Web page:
Deep Learning — Convolutional Neural Networks (CNN)

Part III

The Convolutional Neural Networks (ConvNets) are used for natural language processing and computer vision. The key difference between Multilayer Perceptrons (MLP) and ConvNet is that MLP has densely connected layers that learn global patterns whereas ConvNet learns local patterns by using filters.

ConvNet success in image classification contest in 2011 led to the broader attention to the field of deep learning.

ConvNets are designed to work with grid structured inputs, which have strong special dependencies in the local region of the grid. For example, the simplest grid structure is a black and white image that is a 2 dimensional grid structure.

Two interesting characteristics that ConvNet has are:

  1. The patterns ConvNet learns are translation invariant.
  2. ConvNet can learn special hierarchies of patterns.
Source: https://peltarion.com/article/classifying-images-of-clothes-with-the-peltarion-platform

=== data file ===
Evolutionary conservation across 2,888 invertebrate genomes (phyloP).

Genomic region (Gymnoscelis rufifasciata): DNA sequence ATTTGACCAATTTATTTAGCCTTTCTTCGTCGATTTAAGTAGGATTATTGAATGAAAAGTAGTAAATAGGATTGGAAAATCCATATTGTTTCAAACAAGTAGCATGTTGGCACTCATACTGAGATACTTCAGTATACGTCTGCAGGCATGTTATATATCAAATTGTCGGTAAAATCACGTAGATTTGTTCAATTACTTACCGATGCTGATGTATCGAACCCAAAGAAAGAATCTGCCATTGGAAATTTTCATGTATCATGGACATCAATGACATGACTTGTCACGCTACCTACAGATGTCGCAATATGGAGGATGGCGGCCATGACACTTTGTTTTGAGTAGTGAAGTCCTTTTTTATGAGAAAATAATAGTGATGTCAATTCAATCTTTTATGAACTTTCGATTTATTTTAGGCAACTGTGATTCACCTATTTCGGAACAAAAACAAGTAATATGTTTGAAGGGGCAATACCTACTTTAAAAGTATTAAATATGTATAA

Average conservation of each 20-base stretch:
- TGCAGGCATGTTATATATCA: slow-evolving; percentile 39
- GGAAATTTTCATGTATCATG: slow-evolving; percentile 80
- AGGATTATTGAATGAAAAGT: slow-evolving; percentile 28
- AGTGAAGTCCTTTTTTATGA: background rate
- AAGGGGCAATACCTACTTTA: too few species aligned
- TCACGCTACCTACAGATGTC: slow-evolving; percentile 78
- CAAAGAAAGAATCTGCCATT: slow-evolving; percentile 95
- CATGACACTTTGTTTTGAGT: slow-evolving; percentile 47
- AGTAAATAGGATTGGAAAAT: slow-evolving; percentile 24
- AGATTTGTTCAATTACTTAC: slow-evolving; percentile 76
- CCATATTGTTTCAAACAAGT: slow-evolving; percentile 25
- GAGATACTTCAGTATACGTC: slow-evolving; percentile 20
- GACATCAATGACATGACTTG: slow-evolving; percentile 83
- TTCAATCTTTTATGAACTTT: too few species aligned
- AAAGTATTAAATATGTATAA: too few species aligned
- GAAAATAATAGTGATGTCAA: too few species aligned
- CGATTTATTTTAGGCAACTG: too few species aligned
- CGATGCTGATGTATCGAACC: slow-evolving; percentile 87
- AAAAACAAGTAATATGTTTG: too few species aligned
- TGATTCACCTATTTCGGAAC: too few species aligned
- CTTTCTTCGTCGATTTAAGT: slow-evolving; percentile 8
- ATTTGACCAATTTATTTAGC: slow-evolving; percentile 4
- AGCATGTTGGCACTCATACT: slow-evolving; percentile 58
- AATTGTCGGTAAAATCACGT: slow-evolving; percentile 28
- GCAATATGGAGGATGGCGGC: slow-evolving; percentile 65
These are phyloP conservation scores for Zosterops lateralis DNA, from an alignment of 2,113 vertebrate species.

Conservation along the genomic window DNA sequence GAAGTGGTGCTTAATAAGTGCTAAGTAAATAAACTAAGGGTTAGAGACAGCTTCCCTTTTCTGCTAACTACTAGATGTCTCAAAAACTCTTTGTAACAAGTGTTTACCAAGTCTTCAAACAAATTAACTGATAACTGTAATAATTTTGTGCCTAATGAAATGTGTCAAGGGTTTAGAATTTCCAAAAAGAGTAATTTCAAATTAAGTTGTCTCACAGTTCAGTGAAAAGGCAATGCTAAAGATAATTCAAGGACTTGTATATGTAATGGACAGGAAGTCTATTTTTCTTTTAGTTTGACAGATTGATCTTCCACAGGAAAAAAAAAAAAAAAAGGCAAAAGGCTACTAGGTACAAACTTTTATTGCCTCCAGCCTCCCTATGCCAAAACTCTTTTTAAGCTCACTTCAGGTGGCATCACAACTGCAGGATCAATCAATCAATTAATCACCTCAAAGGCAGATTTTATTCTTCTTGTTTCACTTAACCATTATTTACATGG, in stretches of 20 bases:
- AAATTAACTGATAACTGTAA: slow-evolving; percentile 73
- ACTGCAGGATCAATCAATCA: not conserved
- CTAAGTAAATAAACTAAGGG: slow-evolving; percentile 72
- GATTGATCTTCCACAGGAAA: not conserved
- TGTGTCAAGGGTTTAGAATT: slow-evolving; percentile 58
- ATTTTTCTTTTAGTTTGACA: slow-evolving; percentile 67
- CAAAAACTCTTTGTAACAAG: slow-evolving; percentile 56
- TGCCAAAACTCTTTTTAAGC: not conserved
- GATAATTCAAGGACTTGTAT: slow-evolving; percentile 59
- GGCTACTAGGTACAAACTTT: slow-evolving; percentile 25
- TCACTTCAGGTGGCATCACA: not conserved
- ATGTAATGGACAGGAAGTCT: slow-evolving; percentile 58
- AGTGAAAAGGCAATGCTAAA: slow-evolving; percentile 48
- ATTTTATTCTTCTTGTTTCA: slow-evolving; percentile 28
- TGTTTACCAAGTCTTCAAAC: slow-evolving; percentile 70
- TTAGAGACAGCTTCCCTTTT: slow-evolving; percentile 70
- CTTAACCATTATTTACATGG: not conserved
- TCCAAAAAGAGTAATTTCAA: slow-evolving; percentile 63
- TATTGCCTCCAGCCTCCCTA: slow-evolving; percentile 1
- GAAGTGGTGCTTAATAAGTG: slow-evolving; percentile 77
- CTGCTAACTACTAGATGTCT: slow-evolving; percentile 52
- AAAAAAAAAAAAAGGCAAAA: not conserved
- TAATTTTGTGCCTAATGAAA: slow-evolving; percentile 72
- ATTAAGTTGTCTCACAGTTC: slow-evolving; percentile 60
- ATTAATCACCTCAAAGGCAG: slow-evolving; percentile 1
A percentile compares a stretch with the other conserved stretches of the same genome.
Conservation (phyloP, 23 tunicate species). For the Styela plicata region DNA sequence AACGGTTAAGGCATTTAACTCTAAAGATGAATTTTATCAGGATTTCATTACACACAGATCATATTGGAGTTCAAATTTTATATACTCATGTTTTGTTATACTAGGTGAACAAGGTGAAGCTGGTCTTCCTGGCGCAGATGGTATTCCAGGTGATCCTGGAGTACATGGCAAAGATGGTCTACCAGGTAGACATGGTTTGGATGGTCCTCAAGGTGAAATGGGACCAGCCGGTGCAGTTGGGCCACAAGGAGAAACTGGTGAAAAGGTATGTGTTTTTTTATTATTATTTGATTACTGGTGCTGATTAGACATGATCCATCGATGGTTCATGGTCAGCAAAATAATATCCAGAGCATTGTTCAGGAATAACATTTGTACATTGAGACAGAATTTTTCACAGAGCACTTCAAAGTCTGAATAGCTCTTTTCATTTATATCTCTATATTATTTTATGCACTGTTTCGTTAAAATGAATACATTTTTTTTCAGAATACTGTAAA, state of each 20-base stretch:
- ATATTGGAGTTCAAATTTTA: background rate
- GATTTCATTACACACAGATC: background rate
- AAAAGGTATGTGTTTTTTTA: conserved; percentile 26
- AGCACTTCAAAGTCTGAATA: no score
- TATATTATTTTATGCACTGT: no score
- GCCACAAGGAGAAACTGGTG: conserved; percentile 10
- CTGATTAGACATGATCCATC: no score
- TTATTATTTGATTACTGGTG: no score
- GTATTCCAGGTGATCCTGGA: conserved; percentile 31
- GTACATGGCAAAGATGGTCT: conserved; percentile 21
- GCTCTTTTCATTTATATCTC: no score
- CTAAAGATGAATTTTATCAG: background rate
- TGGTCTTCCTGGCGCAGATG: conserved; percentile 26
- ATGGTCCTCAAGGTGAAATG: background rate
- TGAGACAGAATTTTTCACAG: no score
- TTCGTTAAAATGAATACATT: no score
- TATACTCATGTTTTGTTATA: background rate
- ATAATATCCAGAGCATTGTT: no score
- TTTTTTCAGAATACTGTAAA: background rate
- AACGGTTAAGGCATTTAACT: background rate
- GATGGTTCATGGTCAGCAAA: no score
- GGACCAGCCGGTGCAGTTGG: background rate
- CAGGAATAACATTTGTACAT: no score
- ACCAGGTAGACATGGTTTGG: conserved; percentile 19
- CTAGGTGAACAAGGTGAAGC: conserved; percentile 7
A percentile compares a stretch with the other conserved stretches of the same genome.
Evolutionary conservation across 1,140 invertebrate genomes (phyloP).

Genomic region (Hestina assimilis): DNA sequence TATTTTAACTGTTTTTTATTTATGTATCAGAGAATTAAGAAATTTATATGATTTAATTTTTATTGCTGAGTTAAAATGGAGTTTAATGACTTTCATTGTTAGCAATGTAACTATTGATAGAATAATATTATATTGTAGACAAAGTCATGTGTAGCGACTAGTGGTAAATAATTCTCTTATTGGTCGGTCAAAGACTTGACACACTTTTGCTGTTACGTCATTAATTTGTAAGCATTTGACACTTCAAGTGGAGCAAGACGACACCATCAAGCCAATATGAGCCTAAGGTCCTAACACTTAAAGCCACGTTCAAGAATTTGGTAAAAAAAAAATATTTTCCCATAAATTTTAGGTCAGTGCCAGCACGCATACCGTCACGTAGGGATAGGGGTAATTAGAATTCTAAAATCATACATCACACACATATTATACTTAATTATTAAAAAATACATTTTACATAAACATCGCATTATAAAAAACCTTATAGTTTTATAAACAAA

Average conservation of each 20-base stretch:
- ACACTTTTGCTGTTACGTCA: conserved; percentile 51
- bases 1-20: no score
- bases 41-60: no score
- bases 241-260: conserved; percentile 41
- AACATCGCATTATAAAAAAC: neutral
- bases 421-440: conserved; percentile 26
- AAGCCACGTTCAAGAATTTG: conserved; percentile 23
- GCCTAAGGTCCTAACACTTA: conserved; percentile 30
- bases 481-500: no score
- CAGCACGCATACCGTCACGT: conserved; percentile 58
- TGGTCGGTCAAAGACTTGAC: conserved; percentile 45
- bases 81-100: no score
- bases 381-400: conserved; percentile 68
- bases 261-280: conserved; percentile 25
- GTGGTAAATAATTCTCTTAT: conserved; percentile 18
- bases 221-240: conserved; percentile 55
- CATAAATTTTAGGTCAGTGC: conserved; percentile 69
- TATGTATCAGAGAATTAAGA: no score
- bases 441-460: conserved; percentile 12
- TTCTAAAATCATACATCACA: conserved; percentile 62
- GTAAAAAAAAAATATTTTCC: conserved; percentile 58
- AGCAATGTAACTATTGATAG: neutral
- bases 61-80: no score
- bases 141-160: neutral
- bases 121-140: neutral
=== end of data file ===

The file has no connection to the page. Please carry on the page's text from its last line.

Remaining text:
In ConvNet the states in each layer are arranged according to a special grid structure. These special relationships are inherited from one layer to the next one. It is important to maintain these special relationships among the grid cells because the convolutional operation and the transformation to the next layer is critically dependent on these relationships.

A typical ConvNet has three types of layers and those are: convolution, pooling and ReLu (as shown on the image above).

In our example we are using CIFRA10 dataset. CIFRA10 dataset was developed by the Canadian Institute for Advanced Research and consists of 60,000 photos size 32x32 pixels, divided into 10 classes. The dataset is split in training and test data, where 50,000 images are training data and 10,000 images are test data.

Examples from CIFRA10 dataset

So, the special dimensions of the input data is 32x32 with a depth of 3, which needs to be supported by our first layer of ConvNet.

In the ConvNet the parameters are organized into sets of 3 dimensional structural units called filters. The filters are usually square in terms of special dimensions and the typical sizes are 3x3, 5x5, 7x7 and more on the larger images, and they are also called feature map.

The fundamental difference between a densely connected layer (our Part I example) and a convolutional layer is that the former learns global patterns in its input feature space, whereas a convolutional layer learns local patters based on the size of filters.

Padding